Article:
I failed a couple of times previously at interviews purely on selling myself.

I rang up and I got the feedback because I was getting to the point where I was like, why am I not getting this job?

I wrangled feedback on two occasions.

Both times they said, "You need to sell yourself more and you need more competence."

It just goes to show that is a big thing because if everyone has got the same experience, if everyone has got the same qualifications, which we all have, we're all nurses.

You really, really need to sell yourself. Make you stand out from everybody else.

5.27 Answers to nursing interview questions #3 - know the job spec

Another question you might get asked on is the person's spec on the job, so I would, massive tip, look around the person's spec and the job requirements/description for the particular area that you're working at, whether it's GP or another area.

Make sure you know those.

Look through the essential criteria because they might say to you, "Okay, what experience do you have in this?

You've said that you meet the criteria.

Talk to me about it."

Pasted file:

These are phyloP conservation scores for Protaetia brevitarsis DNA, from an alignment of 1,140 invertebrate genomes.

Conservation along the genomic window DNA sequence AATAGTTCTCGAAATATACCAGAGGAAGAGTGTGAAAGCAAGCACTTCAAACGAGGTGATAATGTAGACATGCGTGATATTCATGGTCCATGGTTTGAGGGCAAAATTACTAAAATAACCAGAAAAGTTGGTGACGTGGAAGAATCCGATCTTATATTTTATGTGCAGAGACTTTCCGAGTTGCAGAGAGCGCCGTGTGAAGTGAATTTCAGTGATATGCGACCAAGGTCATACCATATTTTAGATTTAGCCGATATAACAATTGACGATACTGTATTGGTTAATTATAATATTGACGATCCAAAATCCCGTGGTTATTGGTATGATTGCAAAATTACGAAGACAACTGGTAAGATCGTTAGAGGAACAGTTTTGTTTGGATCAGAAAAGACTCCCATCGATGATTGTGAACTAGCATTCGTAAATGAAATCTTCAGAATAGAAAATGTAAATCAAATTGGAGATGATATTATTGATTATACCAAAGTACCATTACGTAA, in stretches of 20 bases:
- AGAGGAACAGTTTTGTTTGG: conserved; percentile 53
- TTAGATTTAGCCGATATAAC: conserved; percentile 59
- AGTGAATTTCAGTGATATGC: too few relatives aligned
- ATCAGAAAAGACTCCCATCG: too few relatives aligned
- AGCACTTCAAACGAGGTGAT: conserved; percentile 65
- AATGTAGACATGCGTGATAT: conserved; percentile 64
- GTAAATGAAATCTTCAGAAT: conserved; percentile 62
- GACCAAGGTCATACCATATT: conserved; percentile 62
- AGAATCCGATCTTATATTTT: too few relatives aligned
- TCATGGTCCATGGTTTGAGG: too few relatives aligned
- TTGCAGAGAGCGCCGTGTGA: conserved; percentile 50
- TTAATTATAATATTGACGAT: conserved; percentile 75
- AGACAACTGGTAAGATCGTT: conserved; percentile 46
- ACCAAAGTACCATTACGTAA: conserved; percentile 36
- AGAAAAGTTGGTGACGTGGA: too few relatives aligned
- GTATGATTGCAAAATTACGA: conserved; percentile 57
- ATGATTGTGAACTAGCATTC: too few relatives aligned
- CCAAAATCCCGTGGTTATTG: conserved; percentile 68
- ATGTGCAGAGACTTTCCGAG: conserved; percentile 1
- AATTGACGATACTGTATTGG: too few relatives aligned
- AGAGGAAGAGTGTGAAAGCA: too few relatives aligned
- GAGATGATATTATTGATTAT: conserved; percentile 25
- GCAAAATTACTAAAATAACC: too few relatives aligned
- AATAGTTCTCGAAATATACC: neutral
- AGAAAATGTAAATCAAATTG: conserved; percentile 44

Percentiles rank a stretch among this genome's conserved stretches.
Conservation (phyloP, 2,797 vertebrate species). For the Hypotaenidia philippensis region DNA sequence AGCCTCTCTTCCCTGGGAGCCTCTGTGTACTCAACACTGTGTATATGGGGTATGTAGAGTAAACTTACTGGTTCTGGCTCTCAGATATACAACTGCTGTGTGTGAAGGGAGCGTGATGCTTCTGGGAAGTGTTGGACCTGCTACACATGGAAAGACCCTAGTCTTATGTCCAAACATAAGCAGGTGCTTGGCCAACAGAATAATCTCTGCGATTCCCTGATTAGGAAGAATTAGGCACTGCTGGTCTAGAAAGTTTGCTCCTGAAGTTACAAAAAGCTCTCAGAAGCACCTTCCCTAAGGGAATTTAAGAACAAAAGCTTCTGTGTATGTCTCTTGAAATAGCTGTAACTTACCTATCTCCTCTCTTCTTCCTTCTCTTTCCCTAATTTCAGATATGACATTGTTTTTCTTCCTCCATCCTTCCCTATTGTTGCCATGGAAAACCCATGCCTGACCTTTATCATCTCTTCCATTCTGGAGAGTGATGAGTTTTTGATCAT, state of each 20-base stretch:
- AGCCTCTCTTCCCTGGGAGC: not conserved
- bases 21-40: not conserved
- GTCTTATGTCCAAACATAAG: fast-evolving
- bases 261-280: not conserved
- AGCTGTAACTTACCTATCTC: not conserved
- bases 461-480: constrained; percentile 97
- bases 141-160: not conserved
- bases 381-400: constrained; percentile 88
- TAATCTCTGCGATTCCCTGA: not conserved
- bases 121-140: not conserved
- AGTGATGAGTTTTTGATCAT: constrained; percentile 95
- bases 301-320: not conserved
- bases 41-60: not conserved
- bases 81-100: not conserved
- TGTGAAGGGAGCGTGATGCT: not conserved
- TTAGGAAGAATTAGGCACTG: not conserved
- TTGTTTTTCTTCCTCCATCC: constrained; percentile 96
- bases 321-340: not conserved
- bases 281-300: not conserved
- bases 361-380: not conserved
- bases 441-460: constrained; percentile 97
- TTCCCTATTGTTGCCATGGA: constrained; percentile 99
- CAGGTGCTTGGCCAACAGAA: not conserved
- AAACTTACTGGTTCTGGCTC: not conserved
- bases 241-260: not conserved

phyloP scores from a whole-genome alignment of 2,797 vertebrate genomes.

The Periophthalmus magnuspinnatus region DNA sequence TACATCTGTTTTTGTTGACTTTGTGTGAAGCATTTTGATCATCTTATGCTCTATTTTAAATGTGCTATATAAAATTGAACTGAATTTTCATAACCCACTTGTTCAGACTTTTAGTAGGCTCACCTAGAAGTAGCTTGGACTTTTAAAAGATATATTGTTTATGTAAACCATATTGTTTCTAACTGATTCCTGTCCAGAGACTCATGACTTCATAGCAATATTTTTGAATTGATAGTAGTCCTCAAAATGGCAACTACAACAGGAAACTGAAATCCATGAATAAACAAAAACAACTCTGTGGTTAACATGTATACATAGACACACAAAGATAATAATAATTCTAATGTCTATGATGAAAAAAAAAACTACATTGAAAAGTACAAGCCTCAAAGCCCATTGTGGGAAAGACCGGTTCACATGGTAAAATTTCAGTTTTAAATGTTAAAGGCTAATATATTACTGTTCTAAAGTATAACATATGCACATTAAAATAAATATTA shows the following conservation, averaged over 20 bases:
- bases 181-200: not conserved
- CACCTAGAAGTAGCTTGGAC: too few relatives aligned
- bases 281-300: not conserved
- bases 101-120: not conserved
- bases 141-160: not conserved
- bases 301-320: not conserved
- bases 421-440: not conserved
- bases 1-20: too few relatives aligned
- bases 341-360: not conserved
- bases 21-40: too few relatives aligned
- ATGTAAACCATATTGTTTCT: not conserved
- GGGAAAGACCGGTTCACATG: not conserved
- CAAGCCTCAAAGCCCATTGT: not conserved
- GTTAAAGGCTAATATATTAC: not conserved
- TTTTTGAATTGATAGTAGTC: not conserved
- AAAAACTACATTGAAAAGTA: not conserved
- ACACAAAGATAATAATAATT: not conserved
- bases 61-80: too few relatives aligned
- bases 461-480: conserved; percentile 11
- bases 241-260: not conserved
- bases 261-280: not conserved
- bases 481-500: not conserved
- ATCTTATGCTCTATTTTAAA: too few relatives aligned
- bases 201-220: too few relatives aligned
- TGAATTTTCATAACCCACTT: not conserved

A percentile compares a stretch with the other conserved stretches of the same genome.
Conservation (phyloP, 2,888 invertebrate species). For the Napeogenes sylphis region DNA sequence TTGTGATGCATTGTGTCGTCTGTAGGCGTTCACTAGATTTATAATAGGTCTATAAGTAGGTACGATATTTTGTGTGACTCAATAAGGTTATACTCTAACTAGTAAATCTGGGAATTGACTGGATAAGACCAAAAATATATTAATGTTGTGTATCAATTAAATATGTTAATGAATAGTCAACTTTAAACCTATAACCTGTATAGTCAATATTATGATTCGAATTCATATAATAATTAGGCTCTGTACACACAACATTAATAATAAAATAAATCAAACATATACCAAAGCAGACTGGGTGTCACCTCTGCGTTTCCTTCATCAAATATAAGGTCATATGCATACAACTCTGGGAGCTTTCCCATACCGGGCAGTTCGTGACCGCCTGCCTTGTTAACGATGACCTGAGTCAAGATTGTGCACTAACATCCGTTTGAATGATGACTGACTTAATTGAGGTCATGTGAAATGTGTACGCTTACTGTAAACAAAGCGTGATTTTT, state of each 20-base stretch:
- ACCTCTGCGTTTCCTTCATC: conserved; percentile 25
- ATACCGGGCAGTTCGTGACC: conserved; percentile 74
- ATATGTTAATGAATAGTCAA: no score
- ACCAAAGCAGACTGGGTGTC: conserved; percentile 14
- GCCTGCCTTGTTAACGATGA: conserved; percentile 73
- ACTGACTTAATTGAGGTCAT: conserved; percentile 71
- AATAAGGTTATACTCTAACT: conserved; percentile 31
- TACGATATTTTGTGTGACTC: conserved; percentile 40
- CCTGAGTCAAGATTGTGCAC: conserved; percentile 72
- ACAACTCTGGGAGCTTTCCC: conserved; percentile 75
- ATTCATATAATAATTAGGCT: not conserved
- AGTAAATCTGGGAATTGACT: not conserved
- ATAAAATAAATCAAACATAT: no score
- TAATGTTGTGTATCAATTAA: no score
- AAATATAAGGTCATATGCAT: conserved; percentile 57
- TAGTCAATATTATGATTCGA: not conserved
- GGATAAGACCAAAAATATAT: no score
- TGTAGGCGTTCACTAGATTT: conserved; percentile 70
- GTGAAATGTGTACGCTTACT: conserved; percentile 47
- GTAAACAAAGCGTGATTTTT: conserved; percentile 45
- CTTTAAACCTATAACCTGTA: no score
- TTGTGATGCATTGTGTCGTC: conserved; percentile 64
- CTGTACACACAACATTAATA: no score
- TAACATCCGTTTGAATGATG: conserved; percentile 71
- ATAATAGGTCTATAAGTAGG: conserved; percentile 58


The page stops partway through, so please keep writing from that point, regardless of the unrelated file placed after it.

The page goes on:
Just do that.

Go through the list and think in your head, okay, what am I going to say to answer these questions if they ask me about it and my experiences?

You already know that anyway because you obviously meet the criteria or you wouldn't have an interview, so that's just going to come naturally off the top of your head.

6.05 Answers to nursing interview questions #4 - be a team member!

They usually ask things like team working, like what makes a good team?

How would you be a good team player?

Those sort of questions as well.

Just think about good teams that you've worked in.

If you've had a placement somewhere or if you've worked in an area as an HCA or a qualified nurse, if you're a qualified nurse already, think about the good teams that you've worked in.

What was good about that team? What worked? What didn't work?

Just to say that in the interview, just go through the list and show examples as well.

6.35 Answers to nursing interview questions #5 - always give examples